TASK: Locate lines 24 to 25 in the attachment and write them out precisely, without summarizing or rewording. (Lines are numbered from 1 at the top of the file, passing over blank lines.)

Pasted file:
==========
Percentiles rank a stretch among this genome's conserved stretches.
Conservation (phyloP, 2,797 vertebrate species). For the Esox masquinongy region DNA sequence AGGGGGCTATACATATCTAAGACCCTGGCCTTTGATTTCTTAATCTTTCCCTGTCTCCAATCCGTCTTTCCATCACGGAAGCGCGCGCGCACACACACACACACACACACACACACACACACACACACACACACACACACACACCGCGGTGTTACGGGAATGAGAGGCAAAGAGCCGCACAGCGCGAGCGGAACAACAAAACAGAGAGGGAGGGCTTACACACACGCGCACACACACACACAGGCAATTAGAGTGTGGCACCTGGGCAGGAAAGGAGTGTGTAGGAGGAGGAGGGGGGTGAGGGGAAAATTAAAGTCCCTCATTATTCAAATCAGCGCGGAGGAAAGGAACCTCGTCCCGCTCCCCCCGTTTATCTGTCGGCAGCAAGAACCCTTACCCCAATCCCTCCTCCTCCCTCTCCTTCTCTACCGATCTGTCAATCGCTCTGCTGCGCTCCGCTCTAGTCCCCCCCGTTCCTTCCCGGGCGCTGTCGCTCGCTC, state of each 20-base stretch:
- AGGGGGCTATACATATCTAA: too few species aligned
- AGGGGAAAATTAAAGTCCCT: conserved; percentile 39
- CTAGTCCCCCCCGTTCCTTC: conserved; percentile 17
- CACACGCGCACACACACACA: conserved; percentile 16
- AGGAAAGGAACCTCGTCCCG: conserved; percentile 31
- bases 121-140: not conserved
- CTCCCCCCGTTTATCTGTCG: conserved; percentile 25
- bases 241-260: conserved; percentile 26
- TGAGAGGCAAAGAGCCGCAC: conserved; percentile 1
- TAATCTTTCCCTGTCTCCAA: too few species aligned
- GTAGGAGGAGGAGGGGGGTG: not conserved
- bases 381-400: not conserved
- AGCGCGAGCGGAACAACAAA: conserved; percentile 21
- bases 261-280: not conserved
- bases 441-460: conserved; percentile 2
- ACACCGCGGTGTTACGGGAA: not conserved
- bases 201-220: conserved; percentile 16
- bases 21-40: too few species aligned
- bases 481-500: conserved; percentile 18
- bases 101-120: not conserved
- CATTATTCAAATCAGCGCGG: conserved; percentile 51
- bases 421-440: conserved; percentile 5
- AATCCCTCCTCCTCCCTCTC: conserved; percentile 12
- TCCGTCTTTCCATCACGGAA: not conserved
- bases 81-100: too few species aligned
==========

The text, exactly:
- bases 421-440: conserved; percentile 5
- AATCCCTCCTCCTCCCTCTC: conserved; percentile 12